#118 Scriptural Specialization & Vladimir Putin

the christian economist dave arnott

#118 Scriptural Specialization & Vladimir Putin

The Bible tells us to specialize so we can better serve our neighbors.  The current Russian leader does not understand this basic principle of economics.  


Nike doesn’t make shoes, Apple does not make iPhones, and Ford only assembles cars, they don’t make them.  Tesla DOES make their own cars, but I agree with this Wall Street Journal article that encourages them to outsource it. 


Digital Disruption

The world’s largest taxi company owns no taxis: Uber.

The largest accommodation provider owns no real estate: Airbnb.

The world’s most valuable retailer has no inventory: Alibaba

The most popular media owner creates no content: Facebook

The world’s largest movie house owns no cinemas: Netflix

The largest software vendors don’t write the apps: Apple & Google

The point: You don’t have to own nor control resources to create value.  Vladimir Putin does not understand this basic, 21st-century principle.  He’s stuck in the medieval thinking that controlling land and nations makes a country richer.  He should have learned via his tragic experience with the Soviet Union that it does not.  Trying to control people who desire freedom is really expensive: In manpower and lives.  

In a recent WSJ article, titled Putin’s Vertical Empire Will Fall, Andy Kessler points out, You don’t invade countries anymore because after the smoke clears, you have to fix their plumbing and heating and cell service. Instead, you hire them.

Russia should supply to the world the commodities in which it has what David Ricardo called comparative advantage: Oil & gas, maybe coal, steel, and nickel.  It’s a simple rule of economics: Do what you do best, and outsource the rest.  President Putin wants to control it all.  That’s a huge mistake, politically, militarily, morally, and most of all economically.

Outsourcing & Off-shoring

My daughter and her husband met while they were both managers of Cheesecake Factory restaurants.  One evening, I asked them “Who do you write your biggest checks to?”  There was a meat supplier, a fish supplier, a vegetable supplier, two uniform suppliers.  They even outsourced the care of the plants and the floormats.  I concluded, “So all you do is prepare food and serve it?”  That’s about it.  I’m not in the restaurant industry, but I’ve heard that food commodities should represent about 25% of the total check paid by a consumer.  That means, they take $25 worth of food and change it into $100 in about 12 minutes.  Okay, I know, there are many other expenses involved in the building and labor and other expenses.  But the stockholders of the Cheesecake Factory have noticed that they make a gross profit of 400% in 12 minutes.  So they tell the Cheesecake managers, “Do more of that.  Anything that falls below a 400% gross return, outsource that to someone else.”

Out-sourcing is finding someone else to perform a certain function that you’re not good at.  Off-shoring is simply doing it in another country.  I’ve pointed out in many of my podcasts that I can’t find a scripture that tells us to discriminate against Canadians, Mexicans, nor Chinese.  Now, if they are using the economic gain from the trade, to enslave their own people or threaten the world, as China may be doing, certainly we need to rethink our trade relations with that country.  Or, if like Russia, they use the economic benefit from their oil sales to attack a peaceful, democratic neighbor, as they have in Ukraine, we need to rethink our trade patterns.  But the point of today’s podcast is not about those exceptions.  It is about the scriptural exhortation to do what we do best, and how that is applied as specialization in personal economics, and comparative advantage in international economics.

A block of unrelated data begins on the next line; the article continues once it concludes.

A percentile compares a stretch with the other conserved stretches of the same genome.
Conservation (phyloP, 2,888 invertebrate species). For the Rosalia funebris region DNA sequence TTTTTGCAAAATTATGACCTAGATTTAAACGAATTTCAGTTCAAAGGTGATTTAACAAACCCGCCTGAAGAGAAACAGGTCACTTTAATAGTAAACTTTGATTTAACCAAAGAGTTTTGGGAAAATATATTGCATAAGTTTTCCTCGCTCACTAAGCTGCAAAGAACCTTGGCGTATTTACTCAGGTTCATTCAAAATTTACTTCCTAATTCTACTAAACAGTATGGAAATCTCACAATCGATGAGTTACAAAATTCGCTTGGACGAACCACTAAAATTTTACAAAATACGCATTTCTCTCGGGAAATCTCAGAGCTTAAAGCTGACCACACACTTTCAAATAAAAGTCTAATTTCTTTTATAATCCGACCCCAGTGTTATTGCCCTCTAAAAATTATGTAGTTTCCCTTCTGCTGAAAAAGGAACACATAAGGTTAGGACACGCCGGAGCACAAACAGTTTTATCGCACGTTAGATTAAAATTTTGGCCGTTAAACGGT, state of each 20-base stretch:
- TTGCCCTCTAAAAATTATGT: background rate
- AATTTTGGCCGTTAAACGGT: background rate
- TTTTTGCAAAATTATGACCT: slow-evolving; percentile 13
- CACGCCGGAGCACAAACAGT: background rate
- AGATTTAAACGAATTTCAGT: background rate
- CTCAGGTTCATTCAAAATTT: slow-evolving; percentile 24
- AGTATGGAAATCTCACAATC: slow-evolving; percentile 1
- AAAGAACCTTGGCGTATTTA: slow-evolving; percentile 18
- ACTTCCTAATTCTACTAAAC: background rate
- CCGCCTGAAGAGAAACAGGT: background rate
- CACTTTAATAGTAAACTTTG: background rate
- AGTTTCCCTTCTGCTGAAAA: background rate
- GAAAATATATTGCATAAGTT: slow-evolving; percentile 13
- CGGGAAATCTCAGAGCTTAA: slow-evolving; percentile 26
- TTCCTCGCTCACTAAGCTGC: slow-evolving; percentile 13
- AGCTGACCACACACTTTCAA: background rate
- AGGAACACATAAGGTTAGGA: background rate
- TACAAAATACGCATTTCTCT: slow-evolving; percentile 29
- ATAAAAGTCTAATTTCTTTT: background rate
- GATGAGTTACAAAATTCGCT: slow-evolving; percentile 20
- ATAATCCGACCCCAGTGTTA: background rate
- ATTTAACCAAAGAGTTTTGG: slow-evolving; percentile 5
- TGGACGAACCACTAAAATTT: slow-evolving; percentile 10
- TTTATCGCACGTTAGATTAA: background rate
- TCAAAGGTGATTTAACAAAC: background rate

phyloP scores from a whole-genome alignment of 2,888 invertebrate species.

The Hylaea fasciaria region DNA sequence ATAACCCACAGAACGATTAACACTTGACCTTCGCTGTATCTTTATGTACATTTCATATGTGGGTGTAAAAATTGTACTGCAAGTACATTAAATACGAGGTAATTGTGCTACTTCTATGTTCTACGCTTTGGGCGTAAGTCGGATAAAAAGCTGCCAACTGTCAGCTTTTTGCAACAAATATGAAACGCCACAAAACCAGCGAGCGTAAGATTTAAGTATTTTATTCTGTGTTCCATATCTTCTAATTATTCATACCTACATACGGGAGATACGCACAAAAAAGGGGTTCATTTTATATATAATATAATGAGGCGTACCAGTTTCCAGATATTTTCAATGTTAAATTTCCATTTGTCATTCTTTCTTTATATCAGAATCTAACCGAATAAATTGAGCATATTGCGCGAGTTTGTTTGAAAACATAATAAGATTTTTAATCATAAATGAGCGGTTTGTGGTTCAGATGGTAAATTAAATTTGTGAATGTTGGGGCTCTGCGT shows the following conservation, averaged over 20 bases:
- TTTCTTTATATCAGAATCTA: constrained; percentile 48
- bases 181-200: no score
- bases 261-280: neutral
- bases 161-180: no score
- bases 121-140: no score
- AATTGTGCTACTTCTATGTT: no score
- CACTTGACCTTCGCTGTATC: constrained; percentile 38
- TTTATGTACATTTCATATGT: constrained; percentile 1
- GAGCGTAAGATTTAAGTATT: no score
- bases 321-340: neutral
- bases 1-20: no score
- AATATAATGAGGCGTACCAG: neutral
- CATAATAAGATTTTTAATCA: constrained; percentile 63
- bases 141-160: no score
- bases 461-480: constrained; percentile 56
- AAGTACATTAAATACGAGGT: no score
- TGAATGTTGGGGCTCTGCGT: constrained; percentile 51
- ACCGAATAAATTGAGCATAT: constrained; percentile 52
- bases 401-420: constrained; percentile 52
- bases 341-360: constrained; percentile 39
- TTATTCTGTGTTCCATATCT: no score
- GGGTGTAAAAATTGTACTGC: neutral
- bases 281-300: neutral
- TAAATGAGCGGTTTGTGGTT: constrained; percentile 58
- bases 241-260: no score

Both the Trump and Biden administrations have wanted to bring manufacturing back to the US.  That’s a bad idea.  I’ve often suggested to my students, “If the General Motors plant in Arlington, TX offers you $50K and the Microsoft division in Irving offers you $70K, take the $70.”  They don’t need much encouragement from me.  But the Trump and Biden administrations are encouraging them to take the $50 from GM.  Now, if GM offers $75K, take it!  The economics rule is very simple, “Do what creates the greatest value.”  In scriptural terms, we say “Do what serves your neighbor best.  Your neighbor’s offer of $50k or $70K is an indication of how much value you will create for them.  Money is too often seen as a negative in Biblical terms.  As a Christian Economist, I don’t see it that way.  I see it as a measure of how much value you are creating for your neighbors. In Biblical Economic Policy, Sergiy Saydometov and I wrote, “If you love your neighbor, you will provide products and services she demands.  If you love yourself, you will make a profit while doing so.”  

Specialization is Scriptural

Ephesians 4:11 encourages specialization when it says, “He gave some to be apostles; and some, prophets; and some, evangelists; and some, pastors and teachers.”